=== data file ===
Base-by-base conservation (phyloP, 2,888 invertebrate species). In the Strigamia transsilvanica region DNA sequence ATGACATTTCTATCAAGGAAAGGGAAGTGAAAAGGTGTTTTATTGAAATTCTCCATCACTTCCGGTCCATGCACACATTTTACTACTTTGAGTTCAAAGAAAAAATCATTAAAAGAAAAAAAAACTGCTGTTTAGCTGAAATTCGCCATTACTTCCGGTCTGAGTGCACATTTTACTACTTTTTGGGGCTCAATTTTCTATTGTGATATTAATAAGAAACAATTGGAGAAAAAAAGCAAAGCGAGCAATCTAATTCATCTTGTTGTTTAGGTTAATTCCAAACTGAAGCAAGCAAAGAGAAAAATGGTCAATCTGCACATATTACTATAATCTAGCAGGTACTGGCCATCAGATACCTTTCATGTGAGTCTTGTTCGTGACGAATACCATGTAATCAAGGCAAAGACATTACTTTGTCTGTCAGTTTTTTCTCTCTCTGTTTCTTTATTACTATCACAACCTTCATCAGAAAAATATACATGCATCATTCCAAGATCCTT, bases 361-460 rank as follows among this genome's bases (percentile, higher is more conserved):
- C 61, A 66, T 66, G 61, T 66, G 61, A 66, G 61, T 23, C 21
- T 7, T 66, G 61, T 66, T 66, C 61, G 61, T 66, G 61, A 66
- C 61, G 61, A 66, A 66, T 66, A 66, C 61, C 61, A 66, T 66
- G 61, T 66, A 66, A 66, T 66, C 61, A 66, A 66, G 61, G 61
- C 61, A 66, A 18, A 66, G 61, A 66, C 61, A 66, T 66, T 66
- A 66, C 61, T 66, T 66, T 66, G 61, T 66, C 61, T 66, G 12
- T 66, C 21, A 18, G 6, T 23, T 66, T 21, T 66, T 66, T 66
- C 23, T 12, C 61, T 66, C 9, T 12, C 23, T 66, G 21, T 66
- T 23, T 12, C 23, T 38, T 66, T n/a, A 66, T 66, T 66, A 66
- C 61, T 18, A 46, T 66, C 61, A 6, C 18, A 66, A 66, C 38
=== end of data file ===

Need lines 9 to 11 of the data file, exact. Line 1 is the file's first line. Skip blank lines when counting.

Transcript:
- C 23, T 12, C 61, T 66, C 9, T 12, C 23, T 66, G 21, T 66
- T 23, T 12, C 23, T 38, T 66, T n/a, A 66, T 66, T 66, A 66
- C 61, T 18, A 46, T 66, C 61, A 6, C 18, A 66, A 66, C 38